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The Belgian Mare Says Hello!

Tuesday, April 29, 2014

Brewday At Ye Olde Belgian Mare Brewery

Many have asked how the brewday goes at Ye Olde Belgian Mare Brewery. So I decided to put together the following narrative for the general edification of the beer-drinking public.

The typical brewday starts with the filling of the boiler. The boiler is filled with pure well water to a depth of 29 inches. This translates to approximately 120 gallons. Allowing for losses in the mashing and boiling phases of the brewing process, this initial 120 gallons will translate to 100 gallons of beer in the bottle.

Once the boiler is filled, the fire is started in the firebox. The Belgian Mare's boiler is direct-fired with wood, so getting the water up to heat can take a couple of hours. This is no problem as we still have to mill the grains.

Grains are milled in a modified Maltmill that has a hopper with about 75 lbs. capacity built into it. Originally this mill was powered by a hand crank, which is the reason why one of my shoulders is so much larger than the other. Recently, our welder friend, Perley, loaned me a 1950/60s vintage low speed/high torque drill. This three-handled, cast-metal encased beast turns at 350 rpm and has enough torque to twist the head off the Statue of Liberty (not that one would want to do such a thing). Thus it is the perfect tool for powering our grain mill.

I measure out the proper amount of grains for the recipe of the day and run them through the mill using the aforementioned drill to power the mill. As the grains pass through the mill, they drop into a 5-gallon bucket. As they bucket fills, it is poured into the mashtun in preparation for mashing.

The mashtun is an insulated stainless steel vessel with an oak false-bottom. The false-bottom is essentially a floor above the actual bottom of the mashtun. It supports the grains and has holes drilled into it to allow water to pass through.

Once all the grains are milled and the water is up to heat, hot water is run into the mashtun to start the mashing phase. To take advantage of gravity during runoff, the mashtun is situated higher than the boiler. A small electric pump is used to run hot water into the mashtun. Other than the drill on the mill, this is the only mechanized part of the process at the brewery.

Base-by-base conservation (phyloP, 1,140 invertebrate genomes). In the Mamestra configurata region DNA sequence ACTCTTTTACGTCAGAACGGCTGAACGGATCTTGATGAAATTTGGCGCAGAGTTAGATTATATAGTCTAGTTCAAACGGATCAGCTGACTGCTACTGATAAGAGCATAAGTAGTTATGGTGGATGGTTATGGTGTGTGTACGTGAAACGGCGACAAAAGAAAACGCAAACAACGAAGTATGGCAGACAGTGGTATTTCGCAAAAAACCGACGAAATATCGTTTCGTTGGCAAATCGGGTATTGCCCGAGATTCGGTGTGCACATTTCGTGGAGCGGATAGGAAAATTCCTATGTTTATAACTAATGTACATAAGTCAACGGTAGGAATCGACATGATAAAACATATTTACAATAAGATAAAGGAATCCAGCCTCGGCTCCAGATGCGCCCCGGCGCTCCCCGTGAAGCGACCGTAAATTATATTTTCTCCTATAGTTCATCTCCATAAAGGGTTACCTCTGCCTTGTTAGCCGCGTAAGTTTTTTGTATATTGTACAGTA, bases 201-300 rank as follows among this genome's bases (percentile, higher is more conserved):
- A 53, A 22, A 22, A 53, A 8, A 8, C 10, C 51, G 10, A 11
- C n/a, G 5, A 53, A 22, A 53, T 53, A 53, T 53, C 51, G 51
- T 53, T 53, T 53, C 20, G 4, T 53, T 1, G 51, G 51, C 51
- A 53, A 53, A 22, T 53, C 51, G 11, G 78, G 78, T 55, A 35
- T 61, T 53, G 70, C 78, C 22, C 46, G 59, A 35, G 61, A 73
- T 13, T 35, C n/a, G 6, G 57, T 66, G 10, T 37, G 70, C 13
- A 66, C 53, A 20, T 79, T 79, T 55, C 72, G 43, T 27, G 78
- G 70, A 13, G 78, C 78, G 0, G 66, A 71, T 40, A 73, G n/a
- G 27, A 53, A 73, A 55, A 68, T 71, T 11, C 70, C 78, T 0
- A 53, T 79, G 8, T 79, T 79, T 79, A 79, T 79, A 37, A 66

As the hot water enters the mashtun the grain is stirred to ensure that all the grain is wetted and ready for the mashing process. Once all the grain is wetted and the temperature is correct, the cover is placed on the mashtun and it is left alone for the next 90 minutes. During this time, enzymes contained in the grains convert starches to fermentable sugars. Once the mashing is complete, the sugar-laden liquid is drained from the mashtun into the boiler. Hot water is also cycled from the boiler to the mashtun to wash any remaining sugars from the grains.

When the runoff is complete, the fire under the boiler is increased and the sugary liquid, now called wort, is boiled for two hours. Boiling sanitizes the wort and causes proteins to precipitate. During the boiling process, depending on the recipe for the beer I wish to make, hops will be added at intervals. Given the size of our brick firebox, once the wort starts to boil, the gate on the fire box can be closed and the wort will continue to boil for two hours without any additional fuel being added to the fire.

Once the boil is finished, the wort is allowed to cool in the covered boiler. Since everything has been sanitized by the boiling process, as long as we leave it alone, we do not have to worry about infection during cooling.

When the wort reaches the correct temperature, usually the next day, it is run from the boiler to a fermenter in the cellar. Since this is the “cold side” of the brewing process, the fermenters have to be cleaned and sanitized before the wort is run into them. As the wort is being run into the fermenter it is allowed to aerate (splash around) to help with the start of the fermentation process. Once all the wort is in the fermenter, the proper amount of yeast is pitched into the wort. Then we wait until the yeast is done creating the alcohol and esters that make the beer what it is.

When the yeast is done, it is time to bottle! Once all the freshly brewed beer is in bottles, the hard part begins: waiting. Since our beers are naturally conditioned and carbonated, they need a lot of time in the bottle. During this time the yeast finishes up the last of the fermentation process and gives the beer its finished flavor. None of our beers are ready in under one month and they may take up to three months to fully condition and carbonate. But, trust me, it is well worth the wait.

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